Imogen Stubbs in Orpheus Descending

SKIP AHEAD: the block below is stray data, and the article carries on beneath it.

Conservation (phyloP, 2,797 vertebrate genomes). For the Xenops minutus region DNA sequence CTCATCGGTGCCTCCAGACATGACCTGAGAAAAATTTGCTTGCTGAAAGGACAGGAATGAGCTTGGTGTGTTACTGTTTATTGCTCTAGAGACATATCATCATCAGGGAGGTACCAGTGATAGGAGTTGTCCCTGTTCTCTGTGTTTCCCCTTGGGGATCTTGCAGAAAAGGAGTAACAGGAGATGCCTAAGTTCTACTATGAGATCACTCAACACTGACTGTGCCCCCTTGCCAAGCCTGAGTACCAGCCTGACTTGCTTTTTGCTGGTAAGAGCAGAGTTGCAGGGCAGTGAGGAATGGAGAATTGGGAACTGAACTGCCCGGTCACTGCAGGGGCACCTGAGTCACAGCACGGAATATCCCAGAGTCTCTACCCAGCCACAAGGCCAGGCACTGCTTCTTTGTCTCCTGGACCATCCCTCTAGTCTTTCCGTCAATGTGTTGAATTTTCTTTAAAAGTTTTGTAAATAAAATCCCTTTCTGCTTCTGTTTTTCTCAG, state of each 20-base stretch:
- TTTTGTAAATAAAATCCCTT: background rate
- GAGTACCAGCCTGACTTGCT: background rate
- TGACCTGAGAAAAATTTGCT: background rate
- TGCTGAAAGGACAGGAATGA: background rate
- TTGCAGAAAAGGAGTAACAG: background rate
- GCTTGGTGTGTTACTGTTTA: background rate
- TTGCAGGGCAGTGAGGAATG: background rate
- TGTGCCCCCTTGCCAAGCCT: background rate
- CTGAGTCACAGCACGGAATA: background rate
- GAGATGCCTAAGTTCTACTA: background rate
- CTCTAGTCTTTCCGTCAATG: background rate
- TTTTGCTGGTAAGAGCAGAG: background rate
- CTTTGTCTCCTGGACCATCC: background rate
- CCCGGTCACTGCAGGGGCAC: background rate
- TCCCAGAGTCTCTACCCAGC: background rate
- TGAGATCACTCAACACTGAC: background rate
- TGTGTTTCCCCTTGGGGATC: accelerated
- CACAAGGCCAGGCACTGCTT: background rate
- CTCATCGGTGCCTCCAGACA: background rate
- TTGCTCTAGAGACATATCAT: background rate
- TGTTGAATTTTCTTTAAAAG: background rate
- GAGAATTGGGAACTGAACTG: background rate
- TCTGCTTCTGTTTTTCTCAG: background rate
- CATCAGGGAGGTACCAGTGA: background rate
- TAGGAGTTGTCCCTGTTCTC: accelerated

30 October 2012 WOS Rating: Average Reader Rating: Reader Reviews: View and add to our user reviews Imogen Stubbs knows the work of Tennessee Williams well, following her towering performance as Amanda Wingfield in Shared Experience's Glass Menagerie and Stella in Streetcar in the West End. She delivers a very likeable turn here - in one of Williams' more modest successes - as Italian Lady Torrance. But like the play itself - her accent wavers so much in act one that it becomes confusing. This sums up the play really, as the stage is filled with so many characters, you'd think you were watching a rich Shakespeare production - whereby each piece of dialogue is connected and cause and effect is evident throughout. Unfortunately, that's not the case, as many of the supporting characters are irritating and quickly become surplus to requirements. You long for fireworks but instead this resembles a damp squib of a play. Some of the classic Tennessee Williams ingredients are evident - the setting of the Deep South, a dangerous romance between two mismatched people, a young drifter and a woman in a loveless marriage. But the set up is far more interesting than the overblown second half that follows. Sarah Frankcom's usually assured direction is lacking. She can normally be relied upon to bring a slow burning tale to life as it suits her style, so it's disappointing that she relies upon imposing music and overbearing sound effects. The first half is way too long and there are obvious places where editing could take place without losing any impact. Yet in Frankcom's hands, the play simply plods along - losing audience members at every turn. Paul Wills' set design is striking but reminds you of Williams' better plays - the 'water on glass' suggests that we are in for a much a richer evening but it's only one of two aspects of this dreary play that bear fruit. The other is Alexandra Mathie who brings much more than is on the page to the role of delusional artist Vee Talbott. She is hardly on stage but she is classic Williams, reminding you why you adore the man and his work. With so many annoying characters filling the stage, yet becoming nothing more than silly stereotypes and a directorial style that veers from over the top to snail's pace, you are far better off seeking out the Bolton Octagon's forthcoming Glass Menagerie if you want to see this wonderful playwright's work truly smoulder. - by Glenn Meads Related Content
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